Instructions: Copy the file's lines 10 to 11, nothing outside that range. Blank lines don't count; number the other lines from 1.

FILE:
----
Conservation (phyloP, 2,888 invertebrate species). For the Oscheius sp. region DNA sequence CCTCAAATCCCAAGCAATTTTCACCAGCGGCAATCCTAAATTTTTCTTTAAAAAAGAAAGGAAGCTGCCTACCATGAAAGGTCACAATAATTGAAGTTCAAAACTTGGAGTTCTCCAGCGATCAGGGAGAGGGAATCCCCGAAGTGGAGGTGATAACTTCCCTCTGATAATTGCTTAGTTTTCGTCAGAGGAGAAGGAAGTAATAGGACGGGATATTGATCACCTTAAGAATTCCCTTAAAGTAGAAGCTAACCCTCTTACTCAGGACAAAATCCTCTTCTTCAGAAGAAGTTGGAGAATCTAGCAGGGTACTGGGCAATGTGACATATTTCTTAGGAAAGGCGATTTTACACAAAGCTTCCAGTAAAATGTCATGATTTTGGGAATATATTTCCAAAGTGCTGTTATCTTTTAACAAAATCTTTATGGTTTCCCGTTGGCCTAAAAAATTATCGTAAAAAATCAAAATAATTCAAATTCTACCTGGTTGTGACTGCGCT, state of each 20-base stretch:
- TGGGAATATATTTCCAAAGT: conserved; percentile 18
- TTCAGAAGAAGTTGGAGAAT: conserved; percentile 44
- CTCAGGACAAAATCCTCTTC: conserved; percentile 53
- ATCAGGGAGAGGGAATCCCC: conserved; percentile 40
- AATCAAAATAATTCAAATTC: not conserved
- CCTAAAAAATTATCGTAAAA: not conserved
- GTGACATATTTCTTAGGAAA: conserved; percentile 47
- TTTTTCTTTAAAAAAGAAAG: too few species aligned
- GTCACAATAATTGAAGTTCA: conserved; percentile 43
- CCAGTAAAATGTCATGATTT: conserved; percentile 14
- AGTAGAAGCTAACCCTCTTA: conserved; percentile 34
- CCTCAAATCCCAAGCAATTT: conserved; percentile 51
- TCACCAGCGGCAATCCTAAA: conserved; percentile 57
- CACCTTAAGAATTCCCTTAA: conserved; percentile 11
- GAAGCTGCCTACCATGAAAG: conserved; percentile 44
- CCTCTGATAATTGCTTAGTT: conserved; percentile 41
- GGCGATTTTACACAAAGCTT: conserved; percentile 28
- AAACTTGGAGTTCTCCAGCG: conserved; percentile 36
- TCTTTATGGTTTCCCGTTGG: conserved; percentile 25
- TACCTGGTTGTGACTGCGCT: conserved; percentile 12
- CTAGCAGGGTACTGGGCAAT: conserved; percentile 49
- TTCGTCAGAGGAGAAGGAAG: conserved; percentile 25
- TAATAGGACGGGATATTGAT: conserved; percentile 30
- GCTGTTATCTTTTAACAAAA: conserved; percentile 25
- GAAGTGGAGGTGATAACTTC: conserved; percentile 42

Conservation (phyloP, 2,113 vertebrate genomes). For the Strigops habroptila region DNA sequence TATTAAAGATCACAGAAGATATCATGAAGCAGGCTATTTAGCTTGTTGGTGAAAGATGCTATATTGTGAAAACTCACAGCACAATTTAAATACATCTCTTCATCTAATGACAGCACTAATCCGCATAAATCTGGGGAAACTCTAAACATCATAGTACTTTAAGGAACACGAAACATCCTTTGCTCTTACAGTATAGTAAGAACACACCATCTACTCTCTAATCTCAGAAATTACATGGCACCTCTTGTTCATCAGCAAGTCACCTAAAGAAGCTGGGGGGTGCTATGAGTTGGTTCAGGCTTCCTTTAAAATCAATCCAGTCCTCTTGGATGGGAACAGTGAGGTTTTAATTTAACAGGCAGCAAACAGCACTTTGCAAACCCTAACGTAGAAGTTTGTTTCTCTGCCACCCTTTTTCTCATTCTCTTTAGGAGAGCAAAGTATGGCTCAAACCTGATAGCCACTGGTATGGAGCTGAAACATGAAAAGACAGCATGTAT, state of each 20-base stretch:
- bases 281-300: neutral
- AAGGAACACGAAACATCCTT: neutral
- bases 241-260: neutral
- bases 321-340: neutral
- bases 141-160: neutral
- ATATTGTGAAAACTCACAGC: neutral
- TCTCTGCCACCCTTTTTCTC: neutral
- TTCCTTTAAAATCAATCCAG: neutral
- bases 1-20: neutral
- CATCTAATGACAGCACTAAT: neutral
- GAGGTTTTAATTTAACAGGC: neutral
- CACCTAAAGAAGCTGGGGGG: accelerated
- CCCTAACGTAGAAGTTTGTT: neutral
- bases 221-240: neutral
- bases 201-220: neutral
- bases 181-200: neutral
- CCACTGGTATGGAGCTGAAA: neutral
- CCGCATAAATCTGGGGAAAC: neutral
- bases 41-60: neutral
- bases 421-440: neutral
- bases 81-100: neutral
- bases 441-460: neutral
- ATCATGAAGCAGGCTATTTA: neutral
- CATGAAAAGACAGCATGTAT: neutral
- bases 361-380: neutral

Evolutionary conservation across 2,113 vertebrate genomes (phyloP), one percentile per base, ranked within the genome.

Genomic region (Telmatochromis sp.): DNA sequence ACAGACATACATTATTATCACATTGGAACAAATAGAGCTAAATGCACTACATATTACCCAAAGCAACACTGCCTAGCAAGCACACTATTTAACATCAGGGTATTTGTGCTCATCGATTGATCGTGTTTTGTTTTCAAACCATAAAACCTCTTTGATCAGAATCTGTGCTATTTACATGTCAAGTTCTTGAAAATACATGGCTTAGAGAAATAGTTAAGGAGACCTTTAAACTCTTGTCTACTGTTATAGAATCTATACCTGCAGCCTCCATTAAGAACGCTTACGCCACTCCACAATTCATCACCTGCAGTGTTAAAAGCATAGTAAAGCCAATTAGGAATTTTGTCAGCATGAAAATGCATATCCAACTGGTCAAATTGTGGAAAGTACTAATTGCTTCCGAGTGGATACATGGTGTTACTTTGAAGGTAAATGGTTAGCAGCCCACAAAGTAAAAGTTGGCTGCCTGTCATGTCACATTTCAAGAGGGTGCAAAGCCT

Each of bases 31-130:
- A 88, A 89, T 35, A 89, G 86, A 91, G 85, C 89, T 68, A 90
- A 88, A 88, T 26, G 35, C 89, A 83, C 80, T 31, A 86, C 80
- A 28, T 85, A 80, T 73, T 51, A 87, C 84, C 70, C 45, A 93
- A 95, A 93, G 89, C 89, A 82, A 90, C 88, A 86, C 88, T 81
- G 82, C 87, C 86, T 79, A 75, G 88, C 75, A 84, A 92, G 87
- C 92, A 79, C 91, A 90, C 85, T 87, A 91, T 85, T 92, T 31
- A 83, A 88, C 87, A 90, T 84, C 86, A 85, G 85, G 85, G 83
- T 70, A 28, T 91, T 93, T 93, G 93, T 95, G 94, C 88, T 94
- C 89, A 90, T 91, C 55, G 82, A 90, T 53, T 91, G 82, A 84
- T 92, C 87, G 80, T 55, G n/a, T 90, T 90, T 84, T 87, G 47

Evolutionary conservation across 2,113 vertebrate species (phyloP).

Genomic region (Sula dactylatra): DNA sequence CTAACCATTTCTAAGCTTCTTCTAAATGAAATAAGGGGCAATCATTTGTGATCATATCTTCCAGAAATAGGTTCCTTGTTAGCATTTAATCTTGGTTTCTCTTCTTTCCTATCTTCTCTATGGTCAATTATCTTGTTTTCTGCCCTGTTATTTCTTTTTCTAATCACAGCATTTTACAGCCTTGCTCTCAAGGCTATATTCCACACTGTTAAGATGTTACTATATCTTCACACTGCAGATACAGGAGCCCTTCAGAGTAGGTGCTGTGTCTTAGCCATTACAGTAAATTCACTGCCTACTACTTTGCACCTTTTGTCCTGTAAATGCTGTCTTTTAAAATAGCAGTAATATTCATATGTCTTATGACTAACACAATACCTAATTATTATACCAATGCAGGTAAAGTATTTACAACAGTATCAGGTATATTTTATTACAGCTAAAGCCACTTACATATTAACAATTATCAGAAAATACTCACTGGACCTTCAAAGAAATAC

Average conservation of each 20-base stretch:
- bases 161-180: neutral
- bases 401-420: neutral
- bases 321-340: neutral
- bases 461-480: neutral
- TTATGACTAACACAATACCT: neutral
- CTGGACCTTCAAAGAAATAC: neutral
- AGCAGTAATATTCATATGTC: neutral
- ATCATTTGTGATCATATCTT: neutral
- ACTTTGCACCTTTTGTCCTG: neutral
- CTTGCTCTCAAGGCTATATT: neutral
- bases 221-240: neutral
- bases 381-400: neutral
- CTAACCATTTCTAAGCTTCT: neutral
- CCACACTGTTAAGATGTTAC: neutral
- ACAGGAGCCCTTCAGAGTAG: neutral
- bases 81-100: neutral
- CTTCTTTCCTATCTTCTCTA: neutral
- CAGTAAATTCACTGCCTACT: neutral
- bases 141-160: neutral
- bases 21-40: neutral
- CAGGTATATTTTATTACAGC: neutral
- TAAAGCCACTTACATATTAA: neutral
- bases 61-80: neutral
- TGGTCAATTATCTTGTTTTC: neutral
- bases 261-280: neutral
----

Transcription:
- GTCACAATAATTGAAGTTCA: conserved; percentile 43
- CCAGTAAAATGTCATGATTT: conserved; percentile 14